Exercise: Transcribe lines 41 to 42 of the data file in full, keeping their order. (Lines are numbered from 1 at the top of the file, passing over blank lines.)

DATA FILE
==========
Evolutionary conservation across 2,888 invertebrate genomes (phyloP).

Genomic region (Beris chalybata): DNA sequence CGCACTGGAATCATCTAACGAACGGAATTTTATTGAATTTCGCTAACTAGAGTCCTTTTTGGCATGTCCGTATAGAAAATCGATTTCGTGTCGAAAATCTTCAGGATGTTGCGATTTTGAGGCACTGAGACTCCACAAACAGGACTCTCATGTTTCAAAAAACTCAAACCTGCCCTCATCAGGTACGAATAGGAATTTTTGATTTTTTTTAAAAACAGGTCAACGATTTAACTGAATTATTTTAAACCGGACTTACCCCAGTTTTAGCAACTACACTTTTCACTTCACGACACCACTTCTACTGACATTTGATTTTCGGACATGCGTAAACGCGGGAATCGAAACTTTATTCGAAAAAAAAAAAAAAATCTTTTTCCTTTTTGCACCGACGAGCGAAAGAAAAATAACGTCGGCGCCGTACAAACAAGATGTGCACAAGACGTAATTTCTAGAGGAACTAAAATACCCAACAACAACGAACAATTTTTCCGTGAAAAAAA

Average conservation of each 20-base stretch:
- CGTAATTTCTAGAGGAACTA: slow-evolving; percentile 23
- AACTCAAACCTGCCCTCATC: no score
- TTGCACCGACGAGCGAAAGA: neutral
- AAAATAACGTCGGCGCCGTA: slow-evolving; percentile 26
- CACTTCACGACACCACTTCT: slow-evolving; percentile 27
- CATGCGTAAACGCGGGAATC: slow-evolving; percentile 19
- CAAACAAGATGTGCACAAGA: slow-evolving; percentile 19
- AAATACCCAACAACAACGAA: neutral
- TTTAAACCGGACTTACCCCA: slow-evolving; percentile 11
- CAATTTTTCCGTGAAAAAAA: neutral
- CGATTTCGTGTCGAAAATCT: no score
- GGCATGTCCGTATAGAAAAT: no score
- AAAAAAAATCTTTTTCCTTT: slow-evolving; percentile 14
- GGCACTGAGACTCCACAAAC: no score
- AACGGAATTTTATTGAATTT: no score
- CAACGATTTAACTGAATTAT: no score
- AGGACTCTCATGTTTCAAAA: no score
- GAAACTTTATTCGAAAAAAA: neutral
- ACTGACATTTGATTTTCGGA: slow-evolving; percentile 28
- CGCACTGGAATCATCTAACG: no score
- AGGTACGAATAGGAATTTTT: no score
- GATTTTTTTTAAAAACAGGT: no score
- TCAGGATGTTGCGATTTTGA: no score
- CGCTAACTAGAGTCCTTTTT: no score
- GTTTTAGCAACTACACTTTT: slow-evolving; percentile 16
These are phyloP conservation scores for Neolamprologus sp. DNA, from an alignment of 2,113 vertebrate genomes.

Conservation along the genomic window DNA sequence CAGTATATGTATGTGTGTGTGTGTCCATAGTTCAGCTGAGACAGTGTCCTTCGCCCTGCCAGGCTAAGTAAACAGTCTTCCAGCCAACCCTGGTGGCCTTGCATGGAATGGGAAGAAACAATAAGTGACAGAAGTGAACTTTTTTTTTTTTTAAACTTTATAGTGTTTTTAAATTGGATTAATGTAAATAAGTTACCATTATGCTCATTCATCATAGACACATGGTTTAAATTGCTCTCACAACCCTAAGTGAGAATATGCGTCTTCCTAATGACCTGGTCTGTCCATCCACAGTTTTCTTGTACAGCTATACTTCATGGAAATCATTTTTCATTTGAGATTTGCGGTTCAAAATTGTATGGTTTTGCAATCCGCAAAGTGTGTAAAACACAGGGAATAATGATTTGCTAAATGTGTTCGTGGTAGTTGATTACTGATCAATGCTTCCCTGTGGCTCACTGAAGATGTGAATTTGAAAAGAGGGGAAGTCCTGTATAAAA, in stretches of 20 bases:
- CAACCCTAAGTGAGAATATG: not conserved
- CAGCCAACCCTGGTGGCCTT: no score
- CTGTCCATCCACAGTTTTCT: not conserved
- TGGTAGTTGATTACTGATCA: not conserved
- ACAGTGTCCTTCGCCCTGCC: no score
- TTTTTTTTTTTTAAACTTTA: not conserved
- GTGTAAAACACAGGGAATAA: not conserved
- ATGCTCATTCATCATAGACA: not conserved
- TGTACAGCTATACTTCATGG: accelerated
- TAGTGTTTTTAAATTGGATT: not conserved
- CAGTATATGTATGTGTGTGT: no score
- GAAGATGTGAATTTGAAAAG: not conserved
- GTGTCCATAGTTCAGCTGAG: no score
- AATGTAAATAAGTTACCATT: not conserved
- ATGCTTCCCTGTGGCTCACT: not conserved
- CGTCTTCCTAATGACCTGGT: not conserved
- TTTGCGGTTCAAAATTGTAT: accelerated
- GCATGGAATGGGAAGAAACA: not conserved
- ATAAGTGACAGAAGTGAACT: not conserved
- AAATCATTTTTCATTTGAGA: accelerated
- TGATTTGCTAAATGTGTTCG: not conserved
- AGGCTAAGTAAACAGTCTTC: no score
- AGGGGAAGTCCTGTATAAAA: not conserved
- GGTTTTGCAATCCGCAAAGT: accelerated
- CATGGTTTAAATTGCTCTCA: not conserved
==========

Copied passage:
- CAGTATATGTATGTGTGTGT: no score
- GAAGATGTGAATTTGAAAAG: not conserved